POLITICO has been pouring on the Federal Election Commission’s monthly filings for super PACs and party committees, with more outside groups and candidates set to report their first fundraising numbers of the year next month. Here are five takeaways from the latest developments in campaign money:
Trump is accumulating a growing war chest
Trump’s Save America PAC crossed $110 million in the bank at the end of February, after taking in $3.5 million in the month and spending just $1.2 million.
That’s more money than the two national political parties — the Democratic National Committee and the Republican National Committee — have combined in their main bank account. The DNC reported $52.9 million in its coffers at the end of the month, while its Republican counterpart had $45.5 million in its bank account.
Trump has done little to spend his largesse around the party. The committee reported no new donations or independent spending supporting Trump-endorsed candidates.
The documents, however, revealed substantial payments to two law firms representing high-profile witnesses wanted by the Jan. 6 select committee. One of them, Brand Woodward — the firm of former House counsel Stan Brand — represents longtime Trump aide Dan Scavino, who is still drawing a check from the PAC executive. Brand’s counterpart, Stanley Woodward, represents several of the defendants accused of breaching the Capitol.
Daniel Bean, an attorney at the other firm, Abel Bean, is representing Trump spokesman Taylor Budowich.
Dem super PACs well stocked as they fight to keep Congress
Major Democratic-focused super PACs in the House and Senate have continued to raise money at a healthy pace, even as Democrats face a tough political environment.
House Majority PAC brought in $6.6 million, including $5 million from prominent Democratic donor Fred Eychaner. This brought total super PAC cash to $45.8 million. The Senate Majority PAC raised $5.7 million, bringing its total cash reserves to $36.6 million.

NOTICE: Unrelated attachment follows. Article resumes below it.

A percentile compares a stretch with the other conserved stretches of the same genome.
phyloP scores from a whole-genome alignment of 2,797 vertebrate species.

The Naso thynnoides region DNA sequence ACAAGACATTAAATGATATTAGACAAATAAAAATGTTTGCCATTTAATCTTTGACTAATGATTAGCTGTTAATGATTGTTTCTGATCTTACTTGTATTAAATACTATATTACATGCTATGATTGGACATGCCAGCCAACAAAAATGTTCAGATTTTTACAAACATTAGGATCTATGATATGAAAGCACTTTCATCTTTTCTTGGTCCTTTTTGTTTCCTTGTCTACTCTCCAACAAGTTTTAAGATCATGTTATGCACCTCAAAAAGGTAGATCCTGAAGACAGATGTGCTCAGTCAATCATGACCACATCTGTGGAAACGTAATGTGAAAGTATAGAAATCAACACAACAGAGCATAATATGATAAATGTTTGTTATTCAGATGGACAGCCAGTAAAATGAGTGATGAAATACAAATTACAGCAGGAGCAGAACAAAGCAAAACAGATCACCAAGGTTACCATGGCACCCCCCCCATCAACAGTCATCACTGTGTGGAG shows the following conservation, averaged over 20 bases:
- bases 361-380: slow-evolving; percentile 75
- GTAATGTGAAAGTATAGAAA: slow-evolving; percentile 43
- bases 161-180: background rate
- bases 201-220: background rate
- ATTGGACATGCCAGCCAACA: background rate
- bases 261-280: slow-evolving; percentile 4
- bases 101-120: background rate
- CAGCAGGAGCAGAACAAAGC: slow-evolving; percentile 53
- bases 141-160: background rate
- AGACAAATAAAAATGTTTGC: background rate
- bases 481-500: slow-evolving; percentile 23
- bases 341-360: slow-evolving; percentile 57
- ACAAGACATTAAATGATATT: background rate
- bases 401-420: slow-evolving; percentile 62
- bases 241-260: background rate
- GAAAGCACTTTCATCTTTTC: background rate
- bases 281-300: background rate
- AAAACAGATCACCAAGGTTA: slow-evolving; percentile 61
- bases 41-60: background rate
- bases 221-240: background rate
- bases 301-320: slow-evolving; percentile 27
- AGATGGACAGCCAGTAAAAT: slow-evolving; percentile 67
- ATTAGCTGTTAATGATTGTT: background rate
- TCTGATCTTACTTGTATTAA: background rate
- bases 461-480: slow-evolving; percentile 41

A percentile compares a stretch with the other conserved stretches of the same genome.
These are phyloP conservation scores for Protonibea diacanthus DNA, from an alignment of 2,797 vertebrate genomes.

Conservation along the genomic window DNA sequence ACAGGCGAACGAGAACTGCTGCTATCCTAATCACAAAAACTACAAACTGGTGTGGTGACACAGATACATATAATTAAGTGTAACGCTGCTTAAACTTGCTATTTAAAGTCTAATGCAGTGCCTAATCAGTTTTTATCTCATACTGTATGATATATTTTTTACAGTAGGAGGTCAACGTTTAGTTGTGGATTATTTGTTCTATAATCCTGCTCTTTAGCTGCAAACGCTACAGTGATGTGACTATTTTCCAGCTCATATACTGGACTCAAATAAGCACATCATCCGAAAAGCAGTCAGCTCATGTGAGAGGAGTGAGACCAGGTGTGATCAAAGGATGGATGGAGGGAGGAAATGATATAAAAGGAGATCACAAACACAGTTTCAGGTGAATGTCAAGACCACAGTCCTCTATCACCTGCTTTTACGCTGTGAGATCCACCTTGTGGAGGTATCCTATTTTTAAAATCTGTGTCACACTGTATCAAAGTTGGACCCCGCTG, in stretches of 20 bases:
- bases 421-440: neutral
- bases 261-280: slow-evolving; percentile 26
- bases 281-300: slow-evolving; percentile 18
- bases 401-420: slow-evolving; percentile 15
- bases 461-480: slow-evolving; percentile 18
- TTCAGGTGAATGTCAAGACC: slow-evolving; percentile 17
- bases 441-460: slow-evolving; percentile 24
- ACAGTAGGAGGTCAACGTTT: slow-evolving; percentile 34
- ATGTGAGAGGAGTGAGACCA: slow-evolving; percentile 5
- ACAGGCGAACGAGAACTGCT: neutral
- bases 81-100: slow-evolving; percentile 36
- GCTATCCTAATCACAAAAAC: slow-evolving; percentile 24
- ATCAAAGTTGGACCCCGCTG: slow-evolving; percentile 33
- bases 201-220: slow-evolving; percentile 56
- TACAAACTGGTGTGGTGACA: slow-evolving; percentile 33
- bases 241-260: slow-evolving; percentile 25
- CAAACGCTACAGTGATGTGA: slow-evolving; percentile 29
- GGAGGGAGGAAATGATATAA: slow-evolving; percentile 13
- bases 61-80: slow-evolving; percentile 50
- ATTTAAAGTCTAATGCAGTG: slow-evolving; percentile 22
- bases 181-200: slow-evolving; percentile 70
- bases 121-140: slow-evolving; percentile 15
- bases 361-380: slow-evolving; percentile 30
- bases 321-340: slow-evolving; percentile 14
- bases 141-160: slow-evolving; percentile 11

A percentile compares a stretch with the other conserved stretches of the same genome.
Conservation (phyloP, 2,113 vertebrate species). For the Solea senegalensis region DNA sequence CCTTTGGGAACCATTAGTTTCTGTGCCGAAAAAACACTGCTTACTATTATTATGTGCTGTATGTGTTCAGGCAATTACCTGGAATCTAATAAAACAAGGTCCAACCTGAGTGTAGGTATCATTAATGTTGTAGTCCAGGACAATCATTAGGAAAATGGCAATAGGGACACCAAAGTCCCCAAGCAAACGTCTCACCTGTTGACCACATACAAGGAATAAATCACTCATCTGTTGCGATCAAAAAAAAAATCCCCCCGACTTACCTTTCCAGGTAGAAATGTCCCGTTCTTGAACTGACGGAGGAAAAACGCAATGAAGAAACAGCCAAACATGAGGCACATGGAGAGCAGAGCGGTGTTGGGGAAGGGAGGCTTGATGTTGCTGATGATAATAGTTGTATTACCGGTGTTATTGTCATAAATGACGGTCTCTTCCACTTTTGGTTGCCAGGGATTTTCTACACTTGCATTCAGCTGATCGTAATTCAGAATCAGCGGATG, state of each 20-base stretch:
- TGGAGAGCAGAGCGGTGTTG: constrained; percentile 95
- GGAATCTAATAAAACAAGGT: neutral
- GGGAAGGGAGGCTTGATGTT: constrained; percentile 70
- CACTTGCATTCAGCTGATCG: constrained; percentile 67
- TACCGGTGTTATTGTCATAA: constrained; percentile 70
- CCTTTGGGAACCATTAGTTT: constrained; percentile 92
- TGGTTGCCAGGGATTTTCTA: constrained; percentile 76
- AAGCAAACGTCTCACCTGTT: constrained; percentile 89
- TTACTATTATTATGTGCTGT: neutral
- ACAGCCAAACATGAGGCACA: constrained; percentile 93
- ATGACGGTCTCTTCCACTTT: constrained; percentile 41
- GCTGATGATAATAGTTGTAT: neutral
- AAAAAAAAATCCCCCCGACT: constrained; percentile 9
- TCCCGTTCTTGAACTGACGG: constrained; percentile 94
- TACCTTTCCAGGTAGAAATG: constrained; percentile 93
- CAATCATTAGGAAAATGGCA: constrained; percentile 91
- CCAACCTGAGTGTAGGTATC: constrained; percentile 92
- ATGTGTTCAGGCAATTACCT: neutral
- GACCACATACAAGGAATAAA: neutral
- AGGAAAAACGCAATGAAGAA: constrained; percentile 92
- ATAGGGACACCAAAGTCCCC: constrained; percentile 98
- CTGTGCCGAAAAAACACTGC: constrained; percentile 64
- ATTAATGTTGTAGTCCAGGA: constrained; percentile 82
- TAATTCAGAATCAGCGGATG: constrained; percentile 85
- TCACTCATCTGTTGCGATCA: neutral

(Republican super PACs focused on Senate and House races, the Senate Leadership Fund and the Congressional Leadership Fund, both file quarterly filings and won’t have to report their latest numbers until April. .)
Official Democratic Party committees also had big months, each backed by transfers of $5 million from the DNC. The Senate Democrats’ campaign arm raised $15 million and has $37.9 million in the bank, while the House Democrats’ committee raised $19.3 million and had $99.2 million. reserved.
The Senate Republicans campaign arm raised $11.7 million and has $41.6 million in its account, slightly ahead of its Democratic counterpart, while House Republicans raised $10 million and had $41.6 million in its account. $85 million in the bank.
The Growth Club cements its power
The Growth Club continues to expand its influence as one of the Republican Party’s power bases. The Club’s super PAC arm brought in $6.6 million and has $26.7 million in the bank.
Its biggest benefactor continues to be Jeff Yass, who has become one of the most powerful Republican donors in recent years. He personally gave $3 million to the club and the Kentucky Freedom PAC – a super PAC that supports Sen. Rand Paul (R-Ky.), and which Yass funded – donated an additional $2 million.